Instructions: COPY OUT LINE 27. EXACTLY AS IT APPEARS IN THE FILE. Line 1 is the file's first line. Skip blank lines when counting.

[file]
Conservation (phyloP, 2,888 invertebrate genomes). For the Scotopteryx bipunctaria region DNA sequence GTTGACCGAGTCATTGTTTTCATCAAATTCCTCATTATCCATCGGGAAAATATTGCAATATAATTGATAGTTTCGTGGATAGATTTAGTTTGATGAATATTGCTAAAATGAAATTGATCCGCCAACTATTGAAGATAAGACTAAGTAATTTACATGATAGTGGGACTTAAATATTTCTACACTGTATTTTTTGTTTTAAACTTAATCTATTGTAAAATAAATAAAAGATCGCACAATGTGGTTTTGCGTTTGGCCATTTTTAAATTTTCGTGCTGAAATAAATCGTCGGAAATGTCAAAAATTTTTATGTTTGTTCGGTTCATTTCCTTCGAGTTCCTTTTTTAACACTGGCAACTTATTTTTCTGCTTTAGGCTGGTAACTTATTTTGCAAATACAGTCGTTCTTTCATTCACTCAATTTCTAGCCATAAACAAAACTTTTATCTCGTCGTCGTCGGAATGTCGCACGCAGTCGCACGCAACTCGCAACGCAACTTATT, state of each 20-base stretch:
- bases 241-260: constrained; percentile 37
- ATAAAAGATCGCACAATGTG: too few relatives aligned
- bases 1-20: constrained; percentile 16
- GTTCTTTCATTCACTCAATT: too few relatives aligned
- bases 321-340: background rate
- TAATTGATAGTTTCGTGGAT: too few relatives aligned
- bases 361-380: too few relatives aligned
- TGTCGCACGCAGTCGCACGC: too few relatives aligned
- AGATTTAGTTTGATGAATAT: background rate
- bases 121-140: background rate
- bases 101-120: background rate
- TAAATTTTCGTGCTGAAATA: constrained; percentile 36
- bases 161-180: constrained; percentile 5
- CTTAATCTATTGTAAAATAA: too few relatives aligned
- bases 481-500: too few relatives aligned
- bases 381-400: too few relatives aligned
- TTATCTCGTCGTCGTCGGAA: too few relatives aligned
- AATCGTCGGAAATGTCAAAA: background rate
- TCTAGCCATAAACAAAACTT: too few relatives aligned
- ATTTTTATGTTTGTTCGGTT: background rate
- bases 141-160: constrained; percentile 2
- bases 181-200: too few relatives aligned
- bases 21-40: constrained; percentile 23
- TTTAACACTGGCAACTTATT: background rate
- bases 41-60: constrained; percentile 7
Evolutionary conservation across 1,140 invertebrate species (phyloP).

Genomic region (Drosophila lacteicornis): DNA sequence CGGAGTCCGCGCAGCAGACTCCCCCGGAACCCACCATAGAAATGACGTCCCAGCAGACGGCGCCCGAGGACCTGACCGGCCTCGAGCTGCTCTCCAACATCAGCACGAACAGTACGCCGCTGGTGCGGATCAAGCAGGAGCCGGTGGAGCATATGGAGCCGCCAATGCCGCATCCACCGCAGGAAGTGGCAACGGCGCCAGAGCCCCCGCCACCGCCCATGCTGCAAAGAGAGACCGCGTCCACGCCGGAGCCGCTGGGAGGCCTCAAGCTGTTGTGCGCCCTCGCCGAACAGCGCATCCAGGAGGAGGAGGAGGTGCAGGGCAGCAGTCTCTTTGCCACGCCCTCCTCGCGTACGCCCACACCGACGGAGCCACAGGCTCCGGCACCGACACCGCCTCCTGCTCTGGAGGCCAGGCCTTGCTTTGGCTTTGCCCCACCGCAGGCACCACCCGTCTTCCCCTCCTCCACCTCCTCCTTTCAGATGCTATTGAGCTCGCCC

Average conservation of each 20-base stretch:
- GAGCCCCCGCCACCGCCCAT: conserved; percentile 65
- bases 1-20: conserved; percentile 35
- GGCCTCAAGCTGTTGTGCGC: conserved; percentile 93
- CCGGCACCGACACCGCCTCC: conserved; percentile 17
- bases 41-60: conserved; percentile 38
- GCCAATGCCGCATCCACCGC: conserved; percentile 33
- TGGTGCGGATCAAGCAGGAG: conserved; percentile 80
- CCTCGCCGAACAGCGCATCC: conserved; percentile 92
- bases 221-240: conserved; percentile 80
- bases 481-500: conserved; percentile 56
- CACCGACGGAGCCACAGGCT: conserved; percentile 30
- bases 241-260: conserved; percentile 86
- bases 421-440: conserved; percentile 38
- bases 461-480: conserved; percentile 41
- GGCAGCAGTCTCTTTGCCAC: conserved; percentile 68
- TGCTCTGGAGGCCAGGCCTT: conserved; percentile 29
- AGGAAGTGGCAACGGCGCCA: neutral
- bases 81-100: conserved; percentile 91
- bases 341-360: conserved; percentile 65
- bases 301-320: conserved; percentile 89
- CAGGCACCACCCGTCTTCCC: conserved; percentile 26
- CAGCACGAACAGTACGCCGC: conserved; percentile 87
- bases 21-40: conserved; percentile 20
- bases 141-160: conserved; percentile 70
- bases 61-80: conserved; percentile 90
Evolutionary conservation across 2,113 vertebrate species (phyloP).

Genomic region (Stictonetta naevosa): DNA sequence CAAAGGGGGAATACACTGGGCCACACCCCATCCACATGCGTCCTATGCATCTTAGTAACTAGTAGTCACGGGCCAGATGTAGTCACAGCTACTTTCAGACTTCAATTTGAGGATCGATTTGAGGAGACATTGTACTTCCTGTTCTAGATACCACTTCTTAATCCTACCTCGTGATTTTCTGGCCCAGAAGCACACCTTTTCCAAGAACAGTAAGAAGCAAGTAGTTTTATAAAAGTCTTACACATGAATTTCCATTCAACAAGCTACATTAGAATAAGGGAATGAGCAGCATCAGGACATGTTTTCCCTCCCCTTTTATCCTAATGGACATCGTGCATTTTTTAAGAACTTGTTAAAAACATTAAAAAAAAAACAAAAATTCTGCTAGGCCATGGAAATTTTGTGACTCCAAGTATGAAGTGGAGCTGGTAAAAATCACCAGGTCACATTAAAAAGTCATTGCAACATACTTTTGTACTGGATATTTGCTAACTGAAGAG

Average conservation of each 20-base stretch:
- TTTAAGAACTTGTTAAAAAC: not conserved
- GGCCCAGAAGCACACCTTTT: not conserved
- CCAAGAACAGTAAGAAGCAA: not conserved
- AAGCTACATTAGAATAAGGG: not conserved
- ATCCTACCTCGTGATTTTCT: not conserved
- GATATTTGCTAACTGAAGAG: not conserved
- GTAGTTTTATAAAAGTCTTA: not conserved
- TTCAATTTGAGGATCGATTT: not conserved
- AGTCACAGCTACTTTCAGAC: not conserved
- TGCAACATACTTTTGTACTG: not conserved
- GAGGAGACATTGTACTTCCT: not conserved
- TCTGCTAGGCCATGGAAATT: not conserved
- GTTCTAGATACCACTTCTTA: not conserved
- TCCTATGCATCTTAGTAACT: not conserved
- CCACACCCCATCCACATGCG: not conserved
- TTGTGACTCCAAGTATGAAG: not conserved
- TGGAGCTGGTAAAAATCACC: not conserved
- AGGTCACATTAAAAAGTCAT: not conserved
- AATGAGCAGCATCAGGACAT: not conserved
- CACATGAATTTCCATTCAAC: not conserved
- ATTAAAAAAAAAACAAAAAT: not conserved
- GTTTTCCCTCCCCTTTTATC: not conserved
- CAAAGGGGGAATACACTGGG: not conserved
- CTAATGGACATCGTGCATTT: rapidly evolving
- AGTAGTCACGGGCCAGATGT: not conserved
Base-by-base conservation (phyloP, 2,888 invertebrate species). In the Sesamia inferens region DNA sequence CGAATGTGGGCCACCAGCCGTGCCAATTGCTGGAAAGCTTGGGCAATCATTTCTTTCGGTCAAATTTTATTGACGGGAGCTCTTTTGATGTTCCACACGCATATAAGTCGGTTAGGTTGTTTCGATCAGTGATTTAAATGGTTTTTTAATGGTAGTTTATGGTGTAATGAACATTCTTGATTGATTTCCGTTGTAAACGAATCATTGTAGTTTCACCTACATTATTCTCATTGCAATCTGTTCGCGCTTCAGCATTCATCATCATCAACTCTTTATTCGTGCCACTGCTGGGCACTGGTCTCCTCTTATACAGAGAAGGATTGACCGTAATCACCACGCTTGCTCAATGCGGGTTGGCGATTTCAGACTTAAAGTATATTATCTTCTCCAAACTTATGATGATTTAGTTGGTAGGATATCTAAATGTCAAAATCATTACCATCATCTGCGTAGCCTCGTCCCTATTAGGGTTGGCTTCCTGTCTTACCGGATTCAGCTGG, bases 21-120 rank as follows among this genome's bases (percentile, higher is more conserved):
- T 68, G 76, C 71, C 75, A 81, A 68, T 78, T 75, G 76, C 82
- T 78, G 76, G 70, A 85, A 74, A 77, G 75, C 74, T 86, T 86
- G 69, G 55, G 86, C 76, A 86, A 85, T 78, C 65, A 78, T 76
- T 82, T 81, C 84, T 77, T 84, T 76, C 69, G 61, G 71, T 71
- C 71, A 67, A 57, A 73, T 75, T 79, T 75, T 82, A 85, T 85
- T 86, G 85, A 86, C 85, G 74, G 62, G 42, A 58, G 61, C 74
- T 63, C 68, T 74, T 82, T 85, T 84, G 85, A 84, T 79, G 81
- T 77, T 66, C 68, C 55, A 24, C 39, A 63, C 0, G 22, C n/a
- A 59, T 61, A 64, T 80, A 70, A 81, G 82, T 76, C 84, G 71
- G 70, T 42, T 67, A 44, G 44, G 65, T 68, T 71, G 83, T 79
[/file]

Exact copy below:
Evolutionary conservation across 1,140 invertebrate species (phyloP).